Russia boosts investment in Crimea's booming agriculture
Agricultural production in Russia's Crimea is set to rise by at least 10 percent this year with the help of government investments.
Output will grow to 58 billion rubles (shy of $1 billion), which corresponds to a 10 percent growth year-on-year, according to Minister of Agriculture of the Republic Andrey Ryumshin. Since becoming part of the Russian Federation in 2014, Crimea's agriculture has grown by almost a quarter. According to Ryumshin, in 2012-2013, Ukraine invested 113.6 million hryvnia ( about $8 million) in Crimea’s agricultural sector.
"For comparison, after reunification with Russia - for 2014-2017 - the amount of state support exceeded 7.2 billion rubles (about $120 million),” he said. Russian state support allows Crimea to deal with Western sanctions and Ukraine’s water blockade.
In 2014, Ukraine greatly reduced the volume of water flowing into Crimea via the Soviet-built North Crimean Canal to cause irrigation problems on the peninsula. Kiev’s decision to blackmail Crimea with water has backfired, former Ukrainian MP Vadym Kolesnichenko told RIA Novosti.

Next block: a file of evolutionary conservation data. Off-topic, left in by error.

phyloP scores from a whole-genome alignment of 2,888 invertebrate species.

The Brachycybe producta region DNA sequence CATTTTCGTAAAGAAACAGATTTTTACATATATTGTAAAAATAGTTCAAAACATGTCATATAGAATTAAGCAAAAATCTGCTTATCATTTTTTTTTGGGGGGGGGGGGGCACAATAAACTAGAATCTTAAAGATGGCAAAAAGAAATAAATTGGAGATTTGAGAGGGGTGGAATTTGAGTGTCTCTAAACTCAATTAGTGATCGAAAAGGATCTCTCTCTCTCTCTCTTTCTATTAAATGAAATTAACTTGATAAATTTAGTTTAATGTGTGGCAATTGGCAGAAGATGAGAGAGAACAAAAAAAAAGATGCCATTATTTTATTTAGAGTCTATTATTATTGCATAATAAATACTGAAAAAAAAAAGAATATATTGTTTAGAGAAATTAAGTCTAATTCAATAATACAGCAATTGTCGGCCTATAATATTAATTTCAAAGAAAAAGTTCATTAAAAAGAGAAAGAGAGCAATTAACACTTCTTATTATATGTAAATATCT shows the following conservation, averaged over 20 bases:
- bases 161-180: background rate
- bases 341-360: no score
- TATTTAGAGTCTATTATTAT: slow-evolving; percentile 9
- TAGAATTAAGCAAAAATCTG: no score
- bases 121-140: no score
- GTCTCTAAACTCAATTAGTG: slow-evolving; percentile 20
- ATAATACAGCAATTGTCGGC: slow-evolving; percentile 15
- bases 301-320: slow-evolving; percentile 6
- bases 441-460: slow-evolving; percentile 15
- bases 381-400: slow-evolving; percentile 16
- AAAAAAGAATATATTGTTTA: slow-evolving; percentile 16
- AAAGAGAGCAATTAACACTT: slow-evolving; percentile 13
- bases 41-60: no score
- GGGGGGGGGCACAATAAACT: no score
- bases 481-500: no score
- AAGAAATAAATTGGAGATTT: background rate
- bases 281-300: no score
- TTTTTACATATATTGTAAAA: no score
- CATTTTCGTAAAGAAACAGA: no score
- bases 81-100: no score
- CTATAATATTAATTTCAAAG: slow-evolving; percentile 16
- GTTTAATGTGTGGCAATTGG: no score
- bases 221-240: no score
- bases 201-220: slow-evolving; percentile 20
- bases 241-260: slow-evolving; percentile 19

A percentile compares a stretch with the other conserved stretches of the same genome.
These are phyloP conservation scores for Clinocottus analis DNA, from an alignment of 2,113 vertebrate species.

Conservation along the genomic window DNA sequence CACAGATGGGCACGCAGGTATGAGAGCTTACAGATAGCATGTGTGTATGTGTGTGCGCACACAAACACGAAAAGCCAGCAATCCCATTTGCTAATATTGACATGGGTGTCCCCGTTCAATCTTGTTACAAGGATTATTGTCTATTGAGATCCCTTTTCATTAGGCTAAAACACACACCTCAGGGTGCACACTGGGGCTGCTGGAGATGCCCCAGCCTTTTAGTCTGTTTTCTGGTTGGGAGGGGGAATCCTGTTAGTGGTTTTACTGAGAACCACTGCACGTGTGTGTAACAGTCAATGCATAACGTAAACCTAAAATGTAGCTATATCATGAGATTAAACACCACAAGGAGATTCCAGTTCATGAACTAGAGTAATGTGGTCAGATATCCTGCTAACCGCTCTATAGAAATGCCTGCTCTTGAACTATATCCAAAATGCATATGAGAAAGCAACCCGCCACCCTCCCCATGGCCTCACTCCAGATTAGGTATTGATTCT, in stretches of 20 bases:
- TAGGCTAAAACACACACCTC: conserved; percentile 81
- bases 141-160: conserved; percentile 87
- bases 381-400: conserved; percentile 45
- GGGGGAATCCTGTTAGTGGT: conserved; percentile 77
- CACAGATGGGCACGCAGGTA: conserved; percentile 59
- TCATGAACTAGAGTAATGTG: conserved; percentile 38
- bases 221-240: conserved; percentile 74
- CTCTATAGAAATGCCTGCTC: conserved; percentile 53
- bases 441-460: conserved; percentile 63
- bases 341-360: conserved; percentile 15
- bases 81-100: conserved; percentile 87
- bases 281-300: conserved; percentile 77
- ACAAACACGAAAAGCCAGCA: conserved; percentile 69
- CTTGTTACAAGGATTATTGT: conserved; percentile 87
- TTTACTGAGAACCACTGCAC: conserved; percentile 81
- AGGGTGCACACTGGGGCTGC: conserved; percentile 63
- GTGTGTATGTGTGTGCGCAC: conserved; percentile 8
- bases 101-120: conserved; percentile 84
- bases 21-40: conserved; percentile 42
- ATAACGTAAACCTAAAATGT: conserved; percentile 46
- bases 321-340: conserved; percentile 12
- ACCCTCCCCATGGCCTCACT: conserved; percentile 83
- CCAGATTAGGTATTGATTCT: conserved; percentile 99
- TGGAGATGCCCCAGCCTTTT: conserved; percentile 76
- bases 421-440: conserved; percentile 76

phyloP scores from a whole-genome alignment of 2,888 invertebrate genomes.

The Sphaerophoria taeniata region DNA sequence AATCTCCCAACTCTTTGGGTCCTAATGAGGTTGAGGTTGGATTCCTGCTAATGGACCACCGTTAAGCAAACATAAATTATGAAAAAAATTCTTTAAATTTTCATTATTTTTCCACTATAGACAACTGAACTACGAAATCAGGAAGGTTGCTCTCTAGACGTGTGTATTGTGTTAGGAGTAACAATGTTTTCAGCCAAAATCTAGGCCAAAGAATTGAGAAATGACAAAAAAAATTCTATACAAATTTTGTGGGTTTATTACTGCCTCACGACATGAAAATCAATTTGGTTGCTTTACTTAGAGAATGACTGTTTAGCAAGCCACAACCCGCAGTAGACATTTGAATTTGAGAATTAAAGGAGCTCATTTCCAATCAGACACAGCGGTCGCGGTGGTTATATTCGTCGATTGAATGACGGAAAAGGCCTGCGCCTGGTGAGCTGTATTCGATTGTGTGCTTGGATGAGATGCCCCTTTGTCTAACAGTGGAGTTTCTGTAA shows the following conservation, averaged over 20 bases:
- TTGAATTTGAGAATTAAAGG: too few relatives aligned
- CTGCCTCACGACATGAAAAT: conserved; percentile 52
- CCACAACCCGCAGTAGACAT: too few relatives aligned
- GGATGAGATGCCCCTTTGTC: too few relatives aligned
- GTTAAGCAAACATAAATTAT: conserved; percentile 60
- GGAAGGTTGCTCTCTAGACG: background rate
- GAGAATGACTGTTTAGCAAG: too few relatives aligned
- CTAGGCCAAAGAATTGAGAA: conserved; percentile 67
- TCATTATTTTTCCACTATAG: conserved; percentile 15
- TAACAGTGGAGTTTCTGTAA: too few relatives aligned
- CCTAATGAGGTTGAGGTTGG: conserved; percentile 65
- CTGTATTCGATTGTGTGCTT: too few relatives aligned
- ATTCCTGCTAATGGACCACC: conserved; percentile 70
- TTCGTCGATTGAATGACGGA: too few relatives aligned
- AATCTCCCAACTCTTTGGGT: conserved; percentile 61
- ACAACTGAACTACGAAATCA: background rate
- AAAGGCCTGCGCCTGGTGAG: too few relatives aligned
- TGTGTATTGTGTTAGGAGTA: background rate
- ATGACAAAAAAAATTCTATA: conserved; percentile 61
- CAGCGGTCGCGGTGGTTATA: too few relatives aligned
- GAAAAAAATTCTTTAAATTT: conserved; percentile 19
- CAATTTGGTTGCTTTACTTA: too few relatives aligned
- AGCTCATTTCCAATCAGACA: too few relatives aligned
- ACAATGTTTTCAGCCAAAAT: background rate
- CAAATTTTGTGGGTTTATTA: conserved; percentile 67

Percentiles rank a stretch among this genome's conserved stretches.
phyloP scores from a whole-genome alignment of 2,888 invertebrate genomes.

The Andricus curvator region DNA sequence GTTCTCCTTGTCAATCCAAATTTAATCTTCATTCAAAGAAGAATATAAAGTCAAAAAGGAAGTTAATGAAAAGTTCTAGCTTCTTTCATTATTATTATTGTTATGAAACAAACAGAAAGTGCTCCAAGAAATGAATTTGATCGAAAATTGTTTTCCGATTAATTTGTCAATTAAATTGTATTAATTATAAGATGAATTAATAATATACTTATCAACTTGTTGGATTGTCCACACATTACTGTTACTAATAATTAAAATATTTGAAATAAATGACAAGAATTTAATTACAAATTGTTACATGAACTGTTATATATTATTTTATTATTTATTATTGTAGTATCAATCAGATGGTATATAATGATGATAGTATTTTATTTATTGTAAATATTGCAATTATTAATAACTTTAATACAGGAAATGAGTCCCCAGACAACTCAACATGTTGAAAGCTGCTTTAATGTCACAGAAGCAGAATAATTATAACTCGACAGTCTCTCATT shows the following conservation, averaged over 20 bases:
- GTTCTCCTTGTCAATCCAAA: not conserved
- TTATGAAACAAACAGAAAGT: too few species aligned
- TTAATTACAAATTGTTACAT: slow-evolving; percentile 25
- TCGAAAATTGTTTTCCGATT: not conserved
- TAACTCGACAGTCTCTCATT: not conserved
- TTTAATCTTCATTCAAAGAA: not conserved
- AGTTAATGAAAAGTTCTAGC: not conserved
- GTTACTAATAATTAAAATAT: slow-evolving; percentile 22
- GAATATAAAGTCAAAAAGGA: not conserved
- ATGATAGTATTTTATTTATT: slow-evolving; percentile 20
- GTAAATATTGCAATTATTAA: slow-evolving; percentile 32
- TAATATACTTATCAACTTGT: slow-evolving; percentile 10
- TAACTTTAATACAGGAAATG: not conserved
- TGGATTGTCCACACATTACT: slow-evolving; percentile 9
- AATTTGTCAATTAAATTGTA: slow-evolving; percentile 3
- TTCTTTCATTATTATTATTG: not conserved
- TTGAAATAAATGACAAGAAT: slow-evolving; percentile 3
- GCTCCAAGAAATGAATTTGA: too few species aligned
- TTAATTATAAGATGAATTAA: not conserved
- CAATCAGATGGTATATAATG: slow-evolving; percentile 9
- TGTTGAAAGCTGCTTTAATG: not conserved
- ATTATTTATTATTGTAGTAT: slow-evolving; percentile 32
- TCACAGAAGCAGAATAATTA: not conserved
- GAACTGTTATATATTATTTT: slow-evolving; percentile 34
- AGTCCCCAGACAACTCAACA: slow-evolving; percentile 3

According to him, the peninsula has managed to provide itself with water, while some arid parts of Ukraine on the way of the canal are suffering from drought. Crimea produces 1.4 million tons of grain a year – around a million tons of which is exported despite sanctions.
The three largest buyers of Crimean wheat are Lebanon, Syria and Turkey.
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